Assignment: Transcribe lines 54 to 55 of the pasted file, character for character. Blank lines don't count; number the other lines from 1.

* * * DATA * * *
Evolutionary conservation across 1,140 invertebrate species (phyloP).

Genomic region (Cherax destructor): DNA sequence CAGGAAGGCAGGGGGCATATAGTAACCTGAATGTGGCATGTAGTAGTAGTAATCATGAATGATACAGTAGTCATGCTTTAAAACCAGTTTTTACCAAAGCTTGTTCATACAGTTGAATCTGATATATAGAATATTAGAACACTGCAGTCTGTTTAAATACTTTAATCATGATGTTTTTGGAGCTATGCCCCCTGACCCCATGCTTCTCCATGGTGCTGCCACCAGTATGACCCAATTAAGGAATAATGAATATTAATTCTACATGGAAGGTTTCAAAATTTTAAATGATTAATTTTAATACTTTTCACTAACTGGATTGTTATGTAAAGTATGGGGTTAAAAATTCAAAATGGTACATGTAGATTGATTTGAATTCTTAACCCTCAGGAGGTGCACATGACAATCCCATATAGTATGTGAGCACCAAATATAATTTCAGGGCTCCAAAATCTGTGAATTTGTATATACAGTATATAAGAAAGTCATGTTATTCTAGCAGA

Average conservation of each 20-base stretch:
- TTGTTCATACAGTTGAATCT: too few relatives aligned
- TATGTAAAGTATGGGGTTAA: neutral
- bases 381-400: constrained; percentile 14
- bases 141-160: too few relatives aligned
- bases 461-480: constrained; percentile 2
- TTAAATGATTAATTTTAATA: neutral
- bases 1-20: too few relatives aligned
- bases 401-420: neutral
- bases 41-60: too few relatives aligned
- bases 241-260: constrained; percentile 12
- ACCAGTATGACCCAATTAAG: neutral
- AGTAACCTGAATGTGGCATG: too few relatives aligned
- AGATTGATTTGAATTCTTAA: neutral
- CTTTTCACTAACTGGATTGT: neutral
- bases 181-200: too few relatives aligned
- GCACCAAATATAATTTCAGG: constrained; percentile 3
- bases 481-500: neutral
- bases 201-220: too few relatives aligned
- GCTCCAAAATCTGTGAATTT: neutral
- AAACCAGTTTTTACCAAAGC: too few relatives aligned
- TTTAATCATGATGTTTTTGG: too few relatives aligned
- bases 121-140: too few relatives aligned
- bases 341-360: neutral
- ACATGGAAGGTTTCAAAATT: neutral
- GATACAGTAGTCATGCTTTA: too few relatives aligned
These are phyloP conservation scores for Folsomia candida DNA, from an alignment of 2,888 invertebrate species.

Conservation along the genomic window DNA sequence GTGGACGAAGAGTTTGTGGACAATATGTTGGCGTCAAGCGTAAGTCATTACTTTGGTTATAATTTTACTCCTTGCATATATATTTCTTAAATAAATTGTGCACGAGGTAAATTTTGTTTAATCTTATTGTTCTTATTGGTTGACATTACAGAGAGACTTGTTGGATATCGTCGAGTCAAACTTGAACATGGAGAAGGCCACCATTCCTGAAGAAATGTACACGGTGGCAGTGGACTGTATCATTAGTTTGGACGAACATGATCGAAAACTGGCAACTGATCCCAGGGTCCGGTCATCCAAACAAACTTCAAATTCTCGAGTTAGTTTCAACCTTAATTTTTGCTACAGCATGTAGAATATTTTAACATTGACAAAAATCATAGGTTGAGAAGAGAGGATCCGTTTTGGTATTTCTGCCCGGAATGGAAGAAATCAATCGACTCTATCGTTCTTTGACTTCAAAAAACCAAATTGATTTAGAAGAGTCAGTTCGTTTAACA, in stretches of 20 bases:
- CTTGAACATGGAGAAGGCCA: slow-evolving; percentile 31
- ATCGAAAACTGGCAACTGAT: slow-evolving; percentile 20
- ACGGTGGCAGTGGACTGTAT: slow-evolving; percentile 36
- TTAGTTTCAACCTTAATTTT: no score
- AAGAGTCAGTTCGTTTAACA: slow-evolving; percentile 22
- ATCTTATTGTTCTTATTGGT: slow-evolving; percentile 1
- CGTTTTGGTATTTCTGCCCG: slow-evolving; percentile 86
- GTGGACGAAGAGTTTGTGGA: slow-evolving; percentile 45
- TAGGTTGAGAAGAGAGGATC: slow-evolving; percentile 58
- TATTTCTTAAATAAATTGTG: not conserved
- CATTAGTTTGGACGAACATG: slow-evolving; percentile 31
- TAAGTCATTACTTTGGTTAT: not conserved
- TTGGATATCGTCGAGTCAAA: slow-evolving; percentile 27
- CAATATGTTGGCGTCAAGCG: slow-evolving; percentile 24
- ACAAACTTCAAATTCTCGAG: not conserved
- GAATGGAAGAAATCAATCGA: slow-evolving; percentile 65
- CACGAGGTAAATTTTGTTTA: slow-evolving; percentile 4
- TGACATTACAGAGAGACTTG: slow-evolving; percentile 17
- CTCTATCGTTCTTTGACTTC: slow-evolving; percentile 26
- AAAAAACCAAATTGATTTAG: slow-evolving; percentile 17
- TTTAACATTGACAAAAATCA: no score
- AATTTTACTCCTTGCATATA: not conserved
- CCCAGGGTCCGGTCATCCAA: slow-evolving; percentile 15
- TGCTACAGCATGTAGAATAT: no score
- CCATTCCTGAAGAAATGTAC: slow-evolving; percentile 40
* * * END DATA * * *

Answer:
- TGCTACAGCATGTAGAATAT: no score
- CCATTCCTGAAGAAATGTAC: slow-evolving; percentile 40